[28 March 2008]
I’m not fat, I’m unfit.
—Dennis (Simon Pegg)
Mix one part Farrelly Brothers gross-out, two parts Freddie Prinze Jr. rom-com, garnish with disappointment, and you’ve got yourself a Fatboy. Run, indeed.
First-time director David Schwimmer’s achingly formulaic film is centered on commitment-phobe Dennis Doyle (Simon Pegg). His fear is so profound, an introductory scene reveals, that he runs, sweaty-faced, from his pregnant bride Libby (Thandie Newton) on their wedding day. Five years later, Dennis finds himself competing in a marathon to win Libby back, so he might redirect his instincts to ostensibly good use. The film handles this metaphor awkwardly, assuming viewers will root for Dennis throughout, despite his general unpleasantness and Libby’s sole function as a prop in his self-improvement plot.
An unreliable weekend dad to Jake (Matthew Fenton), Dennis reveals not one redeeming quality. Fortunately, Pegg (sharing writing credit with Michael Ian Black), delivers his usual man-child charm, such that we might forgive—or at least tolerate—a certain level of forced scum-baggery. He works as a security guard at a lingerie store (the film’s cheap means to incorporate boob gags and penis anxieties), struggling to make his rent for his basement apartment, ogles girls in tight tops, smokes cigarettes, and has a beer belly to boot. Still, we understand—or feel crushed by—Dennis’ arrested development, even when he’s literally arrested while trying to score scalped tickets to Lord of the Rings: The Musical on a father-son outing.
Though Libby is repeatedly disappointed in Dennis’ carelessness, five-year-old Jake finds it rather charming. Here Run, Fatboy, Run relies on the Adam Sandler-tested tradition of immature men playing buddy-dads, as Dennis and Jake bond by throwing sticks at passers-by in the park, perched side-by-side in on a tree branch (a wistful allusion to Pegg’s Spaced glory days). Seemingly content with this parenting arrangement—all fun, no responsibility—Dennis should be happy enough. But he’s soon faced with a terrible threat to his routine, in the form of Libby’s new beau, Whit (Hank Azaria), who horns in on his territory and inspires Dennis to question his life choices.
Dennis’ contempt for Whit prompts him to action. An investment banker with prime real estate for both home and office, Whit runs marathons in his spare time because, he says, they require “discipline, passion, stamina.” Feeling defensive about his flabby physique and essential masculinity, Dennis decides to run alongside Whit in an upcoming marathon, just three weeks away. This challenge represents Dennis’ brilliant new commitment to Libby and Jake, and generates encouragement and derision from all corners of his life, as multiple bets are wagered on whether or not he will complete the marathon (one of his many vices is a back-room card game with loan sharks and thugs, where he regularly loses). Soon, it seems that everything is riding on Dennis, who, we’re reminded more than once, “never finished anything in his life,” let alone something that requires discipline, passion, etc.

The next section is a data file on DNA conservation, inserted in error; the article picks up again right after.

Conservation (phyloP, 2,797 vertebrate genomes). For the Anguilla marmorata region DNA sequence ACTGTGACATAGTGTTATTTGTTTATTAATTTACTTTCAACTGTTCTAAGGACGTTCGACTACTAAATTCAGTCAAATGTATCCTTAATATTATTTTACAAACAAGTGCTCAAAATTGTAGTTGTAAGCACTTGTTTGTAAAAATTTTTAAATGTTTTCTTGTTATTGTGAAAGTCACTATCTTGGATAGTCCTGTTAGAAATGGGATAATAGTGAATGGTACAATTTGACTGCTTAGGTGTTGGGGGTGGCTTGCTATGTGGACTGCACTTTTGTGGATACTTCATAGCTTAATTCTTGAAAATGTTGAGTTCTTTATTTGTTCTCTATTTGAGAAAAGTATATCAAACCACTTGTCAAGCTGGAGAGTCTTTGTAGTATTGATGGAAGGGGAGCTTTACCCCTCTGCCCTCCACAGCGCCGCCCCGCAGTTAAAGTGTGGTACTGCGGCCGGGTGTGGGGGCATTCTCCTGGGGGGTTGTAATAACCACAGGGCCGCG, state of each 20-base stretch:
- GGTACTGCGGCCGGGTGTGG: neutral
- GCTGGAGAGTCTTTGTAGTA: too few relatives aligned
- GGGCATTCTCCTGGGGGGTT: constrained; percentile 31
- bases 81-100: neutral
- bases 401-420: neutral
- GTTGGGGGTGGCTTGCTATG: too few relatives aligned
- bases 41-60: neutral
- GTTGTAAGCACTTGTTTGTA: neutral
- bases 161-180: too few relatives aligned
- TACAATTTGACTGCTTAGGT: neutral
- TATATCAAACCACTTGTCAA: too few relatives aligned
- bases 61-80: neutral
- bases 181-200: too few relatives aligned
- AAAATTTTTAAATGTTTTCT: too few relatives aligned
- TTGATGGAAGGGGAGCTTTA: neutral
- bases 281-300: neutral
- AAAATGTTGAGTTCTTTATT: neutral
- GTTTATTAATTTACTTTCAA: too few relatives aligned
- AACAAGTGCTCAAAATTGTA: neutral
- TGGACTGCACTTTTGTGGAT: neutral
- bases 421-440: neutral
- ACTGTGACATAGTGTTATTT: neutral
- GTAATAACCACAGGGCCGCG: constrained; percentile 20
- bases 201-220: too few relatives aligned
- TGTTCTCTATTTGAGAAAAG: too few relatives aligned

The marathon is just an overblown pissing contest, a point made clear as the boys engage in repeated preliminary bouts. In a locker room at Whit’s gym, he powders his manhood in Dennis’ face, then brags about bedding Libby the night before. In order to hammer the competition home, Dennis, in need of a sponsor in order to enter the marathon, runs for Erectile Dysfunction Awareness, complete with a banana-as-limp-dick drawing on back of his shirt.
At the same time, the men are also working through predictable homoerotic business (in the locker room, Dennis appears in close-up repeatedly, gaping and trying not to gape at Whit’s member, powder flying in his face). This theme is expanded (and made trite) in Dennis’ other “relationships,” with his best friend Gordon (Dylan Moran), as well as Dennis’ East Indian landlord, Mr. Ghoshdashtidar (Harish Patel). They take up the task of coaching Dennis toward completing the marathon: as Mr. G gleefully slaps him on the bum with a spatula, Gordon, a drunken gambler type (with a predilection for showing his bare ass), invades all manner of his friend’s personal space, culminating in the popping of a bulging blister on Dennis’ foot, which spurts thick white goo all over Gordon’s face. At this point he affirms, “That’s the second most disgusting fluid that’s ever been in my eye.” Just in case we don’t get it. But we do.
Run, Fatboy, Run‘s other hetero-anxieties are manifested in Libby. A professional baker, she’s introduced as “good enough to eat,” and too often conflated with food and consumption (her shop is called “Libby’s Nice Buns”). Dennis’ trajectory, charted by his efforts to win back Libby and lose weight, takes him from apathetic, fearful, and working class to at least appreciating his ex’s embodiment of middle class refinement. Though he doesn’t seem the type to attract her sort of kind of top-shelf eye candy, she’s poised to make one bad choice after another—phobic Dennis, then self-centered Whit. She needs neither, but the film can’t imagine another option for her.
Published at: http://www.popmatters.com/pm/review/run-fatboy-run/